Portal:Arizona

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Arizona ( /ˌærɪˈznə/ ( About this sound listen); Navajo: Hoozdo Hahoodzo Navajo pronunciation:  [xòːztò xɑ̀xòːtsò]; O'odham: Alĭ ṣonak Uto-Aztecan pronunciation:  [ˡaɺi ˡʂonak]) is a state in the southwestern region of the United States. It is also part of the Western and the Mountain states. It is the 6th largest and the 14th most populous of the 50 states. Its capital and largest city is Phoenix. Arizona shares the Four Corners region with Utah, Colorado, and New Mexico; its other neighboring states are Nevada and California to the west and the Mexican states of Sonora and Baja California to the south and southwest.

Arizona is the 48th state and last of the contiguous states to be admitted to the Union, achieving statehood on February 14, 1912. Historically part of the territory of Alta California in New Spain, it became part of independent Mexico in 1821. After being defeated in the Mexican–American War, Mexico ceded much of this territory to the United States in 1848. The southernmost portion of the state was acquired in 1853 through the Gadsden Purchase.

Southern Arizona is known for its desert climate, with very hot summers and mild winters. Northern Arizona features forests of pine, Douglas fir, and spruce trees; the Colorado Plateau; mountain ranges (such as the San Francisco Mountains); as well as large, deep canyons, with much more moderate summer temperatures and significant winter snowfalls. There are ski resorts in the areas of Flagstaff, Alpine, and Tucson. In addition to the internationally known Grand Canyon National Park, which is one of the world's seven natural wonders, there are several national forests, national parks, and national monuments.

About one-quarter of the state is made up of Indian reservations that serve as the home of 27 federally recognized Native American tribes, including the Navajo Nation, the largest in the state and the United States, with more than 300,000 citizens. Although federal law gave all Native Americans the right to vote in 1924, Arizona excluded those living on reservations in the state from voting until the state Supreme Court ruled in favor of Native American plaintiffs in Trujillo v. Garley (1948). Read more...

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The Gird Block containing the Mining Exchange Building where the hearing was held.

The O.K. Corral hearing and aftermath was the direct result of the 30-second Gunfight at the O.K. Corral in Tombstone, Arizona Territory, on October 26, 1881. During that confrontation, Deputy U.S. Marshal and Tombstone Town Marshal Virgil Earp, Assistant Town Marshal Morgan Earp, and temporary deputy marshals Wyatt Earp and Doc Holliday shot and killed Billy Clanton, and Tom and Frank McLaury. Billy's brother Ike, who had repeatedly threatened to kill the Earps for some time, had been present at the gunfight but was unarmed and fled. As permitted by territory law, he filed murder charges against the Earps and Doc Holliday on October 30.

In an unusual preliminary hearing, Justice of the Peace Wells Spicer heard testimony from a large number of witnesses during the next 30 days. Friends of the Cowboys, most notably Cochise County Sheriff Johnny Behan, testified that the Cowboys had thrown up their hands or opened their coats and been shot in cold blood. Initially persuasive, his testimony motivated Spicer to jail Wyatt Earp and Doc Holliday who had been free on bond. (Virgil and Morgan were recuperating from their wounds.) Friends of the lawman and several key neutral witnesses then testified that the Cowboys had drawn their guns and that Virgil Earp had called out, "Hold, I don't want that!" or words to that effect. In a lengthy ruling, Spicer concluded there was no basis for a trial. Although he criticized Virgil Earp's use of Wyatt and Holliday as deputies, he concluded that no laws were broken by the lawmen. He said the evidence indicated that the Earps and Holliday acted within the law and that Holliday and Wyatt had been properly deputized by Virgil. He described Frank McLaury's insistence that he would not give up his weapons unless the marshal and his deputies also gave up their arms as a "proposition both monstrous and startling!" Read more...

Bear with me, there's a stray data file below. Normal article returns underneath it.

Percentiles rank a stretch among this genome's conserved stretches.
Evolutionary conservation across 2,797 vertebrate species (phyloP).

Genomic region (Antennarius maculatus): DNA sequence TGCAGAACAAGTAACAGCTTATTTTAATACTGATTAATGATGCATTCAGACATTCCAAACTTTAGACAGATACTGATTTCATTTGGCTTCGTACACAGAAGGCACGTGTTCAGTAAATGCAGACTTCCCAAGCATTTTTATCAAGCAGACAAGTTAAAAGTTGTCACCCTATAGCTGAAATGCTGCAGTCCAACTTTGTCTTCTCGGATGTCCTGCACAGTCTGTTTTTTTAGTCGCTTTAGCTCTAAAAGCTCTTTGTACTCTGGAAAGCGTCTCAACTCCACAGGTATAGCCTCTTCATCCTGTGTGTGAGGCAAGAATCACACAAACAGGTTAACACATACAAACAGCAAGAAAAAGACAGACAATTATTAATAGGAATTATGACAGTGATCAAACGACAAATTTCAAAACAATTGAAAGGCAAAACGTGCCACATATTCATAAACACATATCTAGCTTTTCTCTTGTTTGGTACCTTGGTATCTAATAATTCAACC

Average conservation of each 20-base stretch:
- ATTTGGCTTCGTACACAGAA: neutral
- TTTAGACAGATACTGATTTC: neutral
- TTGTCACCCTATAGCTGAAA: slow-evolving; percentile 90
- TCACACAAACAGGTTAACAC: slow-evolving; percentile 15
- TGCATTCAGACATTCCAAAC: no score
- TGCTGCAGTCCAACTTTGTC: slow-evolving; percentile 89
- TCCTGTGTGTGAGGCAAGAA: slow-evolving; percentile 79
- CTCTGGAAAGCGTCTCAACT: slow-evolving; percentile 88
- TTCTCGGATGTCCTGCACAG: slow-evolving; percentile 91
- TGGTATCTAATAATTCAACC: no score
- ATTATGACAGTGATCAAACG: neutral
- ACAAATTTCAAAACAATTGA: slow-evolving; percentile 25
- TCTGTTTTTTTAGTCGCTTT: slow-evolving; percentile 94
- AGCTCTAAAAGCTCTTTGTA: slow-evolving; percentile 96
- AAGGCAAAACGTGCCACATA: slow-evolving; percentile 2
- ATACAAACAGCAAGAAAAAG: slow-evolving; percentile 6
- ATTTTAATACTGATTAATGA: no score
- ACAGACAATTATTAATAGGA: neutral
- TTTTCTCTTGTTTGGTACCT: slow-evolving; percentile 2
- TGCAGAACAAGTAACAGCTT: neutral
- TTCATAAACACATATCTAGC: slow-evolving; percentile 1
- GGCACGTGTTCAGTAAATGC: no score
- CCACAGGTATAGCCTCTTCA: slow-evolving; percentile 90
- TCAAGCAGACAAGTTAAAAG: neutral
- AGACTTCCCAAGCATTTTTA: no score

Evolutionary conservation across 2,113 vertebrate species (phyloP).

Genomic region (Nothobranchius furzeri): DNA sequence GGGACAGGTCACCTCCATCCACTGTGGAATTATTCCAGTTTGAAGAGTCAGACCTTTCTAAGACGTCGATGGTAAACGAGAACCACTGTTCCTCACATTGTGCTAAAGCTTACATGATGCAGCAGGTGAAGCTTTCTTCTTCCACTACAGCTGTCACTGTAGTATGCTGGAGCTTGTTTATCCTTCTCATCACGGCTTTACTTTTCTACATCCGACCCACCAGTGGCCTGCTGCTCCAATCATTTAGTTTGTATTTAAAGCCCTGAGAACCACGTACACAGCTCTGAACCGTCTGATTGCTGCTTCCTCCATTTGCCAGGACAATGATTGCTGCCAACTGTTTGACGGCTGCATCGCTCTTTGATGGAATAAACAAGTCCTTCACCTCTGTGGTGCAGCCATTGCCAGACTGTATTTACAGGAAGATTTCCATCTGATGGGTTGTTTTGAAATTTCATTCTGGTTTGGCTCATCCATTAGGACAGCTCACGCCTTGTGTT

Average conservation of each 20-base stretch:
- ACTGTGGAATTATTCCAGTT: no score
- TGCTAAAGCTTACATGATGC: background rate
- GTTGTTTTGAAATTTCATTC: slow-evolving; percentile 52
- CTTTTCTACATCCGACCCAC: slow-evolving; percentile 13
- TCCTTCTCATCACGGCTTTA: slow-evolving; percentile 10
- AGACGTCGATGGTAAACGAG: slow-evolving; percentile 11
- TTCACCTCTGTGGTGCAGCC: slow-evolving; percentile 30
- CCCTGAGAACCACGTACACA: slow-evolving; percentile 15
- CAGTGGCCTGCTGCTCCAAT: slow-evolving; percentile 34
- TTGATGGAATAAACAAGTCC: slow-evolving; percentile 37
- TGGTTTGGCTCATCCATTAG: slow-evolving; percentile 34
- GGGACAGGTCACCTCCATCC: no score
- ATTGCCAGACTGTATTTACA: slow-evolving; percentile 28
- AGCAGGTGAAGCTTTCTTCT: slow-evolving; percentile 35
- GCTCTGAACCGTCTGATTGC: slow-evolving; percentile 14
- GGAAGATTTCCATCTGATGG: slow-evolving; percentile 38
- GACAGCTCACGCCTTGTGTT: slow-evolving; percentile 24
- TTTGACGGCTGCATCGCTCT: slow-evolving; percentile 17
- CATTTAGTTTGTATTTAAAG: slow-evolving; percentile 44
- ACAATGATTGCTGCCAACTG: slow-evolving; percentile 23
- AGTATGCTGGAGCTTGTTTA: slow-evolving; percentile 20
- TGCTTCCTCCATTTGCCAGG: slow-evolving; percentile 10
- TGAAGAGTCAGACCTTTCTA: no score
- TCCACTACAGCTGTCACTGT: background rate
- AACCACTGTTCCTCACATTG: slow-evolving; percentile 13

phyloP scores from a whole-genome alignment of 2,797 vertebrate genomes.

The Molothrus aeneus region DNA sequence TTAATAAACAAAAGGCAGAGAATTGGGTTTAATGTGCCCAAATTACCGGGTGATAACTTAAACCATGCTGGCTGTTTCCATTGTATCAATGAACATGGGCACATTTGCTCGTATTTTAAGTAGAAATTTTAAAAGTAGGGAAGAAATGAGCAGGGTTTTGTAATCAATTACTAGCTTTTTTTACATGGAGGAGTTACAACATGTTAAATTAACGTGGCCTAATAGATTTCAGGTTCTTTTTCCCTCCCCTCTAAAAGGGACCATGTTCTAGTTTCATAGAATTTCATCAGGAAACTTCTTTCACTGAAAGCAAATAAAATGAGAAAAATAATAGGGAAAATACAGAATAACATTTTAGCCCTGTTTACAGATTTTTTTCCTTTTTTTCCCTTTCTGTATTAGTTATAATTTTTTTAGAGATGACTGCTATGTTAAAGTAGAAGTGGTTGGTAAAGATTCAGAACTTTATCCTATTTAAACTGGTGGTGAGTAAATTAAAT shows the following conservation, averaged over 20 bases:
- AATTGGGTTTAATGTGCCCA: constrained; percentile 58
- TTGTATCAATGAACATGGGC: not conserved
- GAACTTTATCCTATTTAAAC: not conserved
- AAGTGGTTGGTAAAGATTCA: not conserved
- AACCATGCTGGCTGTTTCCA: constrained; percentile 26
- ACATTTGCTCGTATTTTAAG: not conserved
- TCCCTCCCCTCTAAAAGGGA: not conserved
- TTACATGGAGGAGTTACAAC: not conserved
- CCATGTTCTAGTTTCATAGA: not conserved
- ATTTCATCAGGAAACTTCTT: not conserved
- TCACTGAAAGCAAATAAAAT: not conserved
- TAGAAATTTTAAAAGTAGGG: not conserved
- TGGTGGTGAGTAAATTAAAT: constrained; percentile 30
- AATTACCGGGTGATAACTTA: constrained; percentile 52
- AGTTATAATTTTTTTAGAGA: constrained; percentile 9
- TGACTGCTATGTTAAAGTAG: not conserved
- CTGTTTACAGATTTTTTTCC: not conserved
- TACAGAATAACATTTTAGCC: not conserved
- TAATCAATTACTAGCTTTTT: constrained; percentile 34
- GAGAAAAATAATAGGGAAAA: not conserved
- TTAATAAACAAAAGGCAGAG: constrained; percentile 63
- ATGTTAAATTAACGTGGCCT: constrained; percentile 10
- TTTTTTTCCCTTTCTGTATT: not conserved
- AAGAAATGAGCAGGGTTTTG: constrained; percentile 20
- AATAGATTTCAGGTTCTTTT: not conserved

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Petrified wood
Credit: Daniel Schwen

Petrified wood, such as this sample found in Petrified Forest National Park, Arizona, United States, is a fossil wood where all the organic materials have been replaced with minerals, while retaining the original structure of the wood.

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Ertz during a friendly against New Zealand in 2017

Julie Beth Ertz ( née Johnston; born April 6, 1992) is an American soccer player for the Chicago Red Stars of the National Women's Soccer League (NWSL), the highest division of women's professional soccer in the United States, and the United States women's national soccer team. She first appeared for the United States national team during an international friendly against Scotland on February 9, 2013. She has since made more than 100 total appearances for the team.

Ertz played collegiate soccer with the Santa Clara University Broncos from 2010 to 2013. Following her collegiate career, Ertz was selected third overall by the Chicago Red Stars in the 2014 NWSL College Draft that took place on January 17, 2014. Ertz helped the United States win their titles at the 2015 and 2019 FIFA Women's World Cup. At 23, she was the second youngest member of the 2015 team behind 22-year-old Morgan Brian. The United States went on to the World Cup final where she played every minute of all seven games of the tournament and was subsequently named to the FIFA Women's World Cup All-Star Team. Read more...

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